Perhaps one of the greatest of besetting sins is to try to render counsel to God as to what is the right way. Peter loved the Lord with a very big heart. He could not brood the notion that his Lord would suffer so. He would have wanted to fight first even to the death. But, though he spoke from a motive of love, the impact of his words were precisely those that Satan would have cherished in dissuading Jesus from allowing Himself to be crucified. Remember, though the Lord never succumbed to temptation, He could still be tempted, and did not relish inviting needless temptation to His doorway. We sometimes place ourselves in compromising circumstances because we believe we are strong enough to withstand the temptation; yet, why be voluntarily tempted at all? We must never place ourselves in the way of temptation, and we must never presume to tell the Lord what is best for Him, or us. This was Peter’s second failure of faith.
The third failure of faith for Peter is the subject of our leading text. (Luke 22:54-62) Before examining this third failure of Peter, let us not forget his amazing courage in the face of danger. You will recall what the Lord had instructed His disciples to purchase just before going into the Garden at Gethsemane: “And he said unto them, When I sent you without purse, and scrip, and shoes, lacked ye any thing? And they said, Nothing. Then said he unto them, But now, he that hath a purse, let him take it, and likewise his scrip: and he that hath no sword, let him sell his garment, and buy one. For I say unto you, that this that is written must yet be accomplished in me, And he was reckoned among the transgressors: for the things concerning me have an end. And they said, Lord, behold, here are two swords. And he said unto them, It is enough.” (Luke 22:35-38)
The words of our Lord bear record to the right of men and women to be well-armed for self defense. Jesus would be taken in the Garden that night by the Jewish soldiers. He did not desire His disciples to suffer injury or death. It is for this reason that Peter had the sword with which he severed the ear of the soldier that night. I hope you will think on this matter as we study Peter’s three denials at the court of the High Priest, Caiaphas.
Peter had courage in following Jesus as a captive of the Jews, just as he had courage to step out of the boat on the Sea of Galilee. If he were recognized, he could have been drawn into the fate of his Master. Please observe the tragic hurt of Peter’s third denial of the Lord: “And immediately, while he yet spake, the cock crew. And the Lord turned, and looked upon Peter.” Can you imagine that cringing shame evoked by that look from Peter’s best friend and Lord? It stung Peter’s heart to the bone, and Peter was no longer the strong and stubborn man of old – he went out and cried like a baby. “ . . . And Peter remembered the word of the Lord, how he had said unto him, Before the cock crow, thou shalt deny me thrice. And Peter went out, and wept bitterly.” (Luke 22:61-62) Peter denied the Lord three times this last night before the crucifixion. And Peter doubtlessly wept for the three days following. A thousand times he must have asked in shame, “Why did I do it?” “Lord forgive me for being a coward and denying my Lord.”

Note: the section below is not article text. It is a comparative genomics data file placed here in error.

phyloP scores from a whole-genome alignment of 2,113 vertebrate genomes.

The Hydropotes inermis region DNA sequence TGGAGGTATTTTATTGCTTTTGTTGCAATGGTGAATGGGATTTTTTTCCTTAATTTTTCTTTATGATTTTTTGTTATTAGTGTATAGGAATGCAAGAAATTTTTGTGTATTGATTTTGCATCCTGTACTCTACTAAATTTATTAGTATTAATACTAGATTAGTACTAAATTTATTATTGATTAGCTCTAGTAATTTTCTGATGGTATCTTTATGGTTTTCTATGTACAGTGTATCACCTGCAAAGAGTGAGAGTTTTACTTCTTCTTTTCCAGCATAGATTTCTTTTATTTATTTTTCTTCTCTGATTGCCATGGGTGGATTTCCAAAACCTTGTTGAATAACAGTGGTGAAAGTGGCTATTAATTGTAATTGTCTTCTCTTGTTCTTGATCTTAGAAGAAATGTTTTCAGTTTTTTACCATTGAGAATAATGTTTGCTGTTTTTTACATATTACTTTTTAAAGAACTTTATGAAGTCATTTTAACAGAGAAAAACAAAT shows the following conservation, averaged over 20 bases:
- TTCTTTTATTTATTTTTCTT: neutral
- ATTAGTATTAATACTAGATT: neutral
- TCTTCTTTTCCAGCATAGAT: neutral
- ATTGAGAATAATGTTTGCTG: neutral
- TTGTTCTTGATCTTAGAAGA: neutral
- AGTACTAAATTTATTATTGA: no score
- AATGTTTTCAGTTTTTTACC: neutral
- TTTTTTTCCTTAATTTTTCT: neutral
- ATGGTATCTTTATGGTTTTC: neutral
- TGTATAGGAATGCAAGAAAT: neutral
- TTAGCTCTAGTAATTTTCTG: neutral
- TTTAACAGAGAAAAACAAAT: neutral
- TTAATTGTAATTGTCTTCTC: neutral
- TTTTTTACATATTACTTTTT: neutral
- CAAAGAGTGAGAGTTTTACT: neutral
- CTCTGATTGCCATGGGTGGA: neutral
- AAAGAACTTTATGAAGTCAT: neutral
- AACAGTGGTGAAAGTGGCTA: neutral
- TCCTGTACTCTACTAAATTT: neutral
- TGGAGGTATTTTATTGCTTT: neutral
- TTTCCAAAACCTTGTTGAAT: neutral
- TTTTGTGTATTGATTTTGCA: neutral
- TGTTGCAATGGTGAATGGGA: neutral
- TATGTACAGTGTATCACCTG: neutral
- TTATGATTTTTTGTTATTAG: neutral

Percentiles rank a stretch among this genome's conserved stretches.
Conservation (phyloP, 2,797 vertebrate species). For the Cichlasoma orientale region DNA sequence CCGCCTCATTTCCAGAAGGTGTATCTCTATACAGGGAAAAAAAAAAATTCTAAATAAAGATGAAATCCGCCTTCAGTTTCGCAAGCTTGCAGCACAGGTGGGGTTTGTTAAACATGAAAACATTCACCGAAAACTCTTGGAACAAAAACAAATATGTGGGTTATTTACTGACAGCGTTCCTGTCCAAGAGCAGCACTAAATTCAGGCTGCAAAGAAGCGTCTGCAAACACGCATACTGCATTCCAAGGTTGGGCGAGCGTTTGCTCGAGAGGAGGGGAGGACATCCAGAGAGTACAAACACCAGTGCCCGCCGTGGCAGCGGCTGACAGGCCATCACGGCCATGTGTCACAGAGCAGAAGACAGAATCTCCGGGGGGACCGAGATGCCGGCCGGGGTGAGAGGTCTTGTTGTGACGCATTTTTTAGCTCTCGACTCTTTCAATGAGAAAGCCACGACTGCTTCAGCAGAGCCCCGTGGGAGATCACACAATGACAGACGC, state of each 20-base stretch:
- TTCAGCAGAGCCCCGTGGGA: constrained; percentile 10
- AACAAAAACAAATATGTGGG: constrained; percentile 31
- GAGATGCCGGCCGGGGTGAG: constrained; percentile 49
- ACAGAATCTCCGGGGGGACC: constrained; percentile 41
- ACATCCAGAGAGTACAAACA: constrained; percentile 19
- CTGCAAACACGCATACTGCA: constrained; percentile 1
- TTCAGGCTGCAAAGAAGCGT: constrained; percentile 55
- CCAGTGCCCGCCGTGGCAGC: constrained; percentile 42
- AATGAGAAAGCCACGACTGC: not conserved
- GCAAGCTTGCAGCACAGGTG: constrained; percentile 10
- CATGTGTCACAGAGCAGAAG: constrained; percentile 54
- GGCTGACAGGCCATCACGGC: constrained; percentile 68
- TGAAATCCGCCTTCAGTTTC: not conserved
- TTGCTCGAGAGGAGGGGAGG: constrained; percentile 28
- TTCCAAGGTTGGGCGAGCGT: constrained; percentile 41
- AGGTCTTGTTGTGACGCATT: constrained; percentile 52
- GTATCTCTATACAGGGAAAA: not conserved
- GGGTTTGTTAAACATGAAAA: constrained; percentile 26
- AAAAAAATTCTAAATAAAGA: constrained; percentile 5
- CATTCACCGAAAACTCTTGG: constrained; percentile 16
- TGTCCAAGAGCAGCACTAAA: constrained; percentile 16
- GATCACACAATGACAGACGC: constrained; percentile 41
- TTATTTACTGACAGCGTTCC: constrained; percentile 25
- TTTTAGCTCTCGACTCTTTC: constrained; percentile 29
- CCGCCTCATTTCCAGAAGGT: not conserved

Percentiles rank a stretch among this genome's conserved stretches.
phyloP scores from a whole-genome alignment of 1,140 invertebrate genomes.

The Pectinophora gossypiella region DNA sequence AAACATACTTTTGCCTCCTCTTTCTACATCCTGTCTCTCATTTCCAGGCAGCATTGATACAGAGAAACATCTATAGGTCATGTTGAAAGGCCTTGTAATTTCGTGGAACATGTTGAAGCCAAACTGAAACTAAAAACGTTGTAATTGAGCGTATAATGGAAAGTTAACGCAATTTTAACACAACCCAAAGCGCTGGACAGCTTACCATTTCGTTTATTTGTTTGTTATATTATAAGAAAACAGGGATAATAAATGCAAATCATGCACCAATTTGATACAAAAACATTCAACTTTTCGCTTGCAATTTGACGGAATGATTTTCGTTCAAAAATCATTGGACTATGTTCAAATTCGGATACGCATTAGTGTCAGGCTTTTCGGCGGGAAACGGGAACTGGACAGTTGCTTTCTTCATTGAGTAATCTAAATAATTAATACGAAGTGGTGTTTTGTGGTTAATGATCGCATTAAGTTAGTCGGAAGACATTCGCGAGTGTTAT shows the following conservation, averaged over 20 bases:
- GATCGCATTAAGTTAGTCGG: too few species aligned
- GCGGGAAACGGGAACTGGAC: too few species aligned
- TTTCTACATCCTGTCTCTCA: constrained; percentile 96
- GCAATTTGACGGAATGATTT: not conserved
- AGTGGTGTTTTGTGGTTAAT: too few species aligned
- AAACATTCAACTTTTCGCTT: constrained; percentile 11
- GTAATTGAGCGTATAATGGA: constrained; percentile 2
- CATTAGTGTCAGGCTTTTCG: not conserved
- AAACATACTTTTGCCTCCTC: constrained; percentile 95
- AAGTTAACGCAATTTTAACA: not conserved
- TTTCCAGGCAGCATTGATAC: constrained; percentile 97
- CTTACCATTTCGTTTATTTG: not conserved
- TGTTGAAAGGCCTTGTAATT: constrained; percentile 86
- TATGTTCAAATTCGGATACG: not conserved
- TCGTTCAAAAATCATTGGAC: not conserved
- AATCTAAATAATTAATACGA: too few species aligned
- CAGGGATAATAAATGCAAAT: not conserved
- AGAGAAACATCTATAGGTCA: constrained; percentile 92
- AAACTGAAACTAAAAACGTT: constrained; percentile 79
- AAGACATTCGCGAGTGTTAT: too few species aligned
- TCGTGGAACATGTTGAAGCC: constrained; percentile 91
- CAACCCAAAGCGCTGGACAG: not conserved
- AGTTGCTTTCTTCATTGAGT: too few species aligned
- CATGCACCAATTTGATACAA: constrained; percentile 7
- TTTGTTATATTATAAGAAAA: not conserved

But the Lord knows of what dust we are made. “Like as a father pitieth his children, so the LORD pitieth them that fear him. For he knoweth our frame; he remembereth that we are dust.” (Psalms 103:13-14) Even in the Garden Tomb, the Lord was aware of Peter’s hurt and shame. It is for this reason that the great Angel told the courageous women at the Tomb early on the morning of the resurrection: “And when they looked, they saw that the stone was rolled away: for it was very great.5 And entering into the sepulchre, they saw a young man sitting on the right side, clothed in a long white garment; and they were affrighted. And he saith unto them, Be not affrighted: Ye seek Jesus of Nazareth, which was crucified: he is risen; he is not here: behold the place where they laid him. But go your way, TELL HIS DISCIPLES AND PETER that he goeth before you into Galilee: there shall ye see him, as he said unto you.” (Mark 16:4-7) Notice, only Peter’s name was mentioned because the Lord desired to soothe his hurting heart. The Lord is like that. He places wells of Living Water before us in dry places.
I have one last question to ask. Why do you suppose that Peter had such courage in the Garden, but not at the courtyard of Caiaphas? I believe it was because Peter had the Lord right by his side in the Garden, and when the Lord is with us, we cannot faint. But in the courtyard, Peter was separated from the Lord both by bonds and by spirit. He faltered in that weakness. When the Holy Spirit was given, Peter never again cringed from danger. He followed his Lord willingly in the sunset of his days by the pains of crucifixion.
Can we do the same if demanded?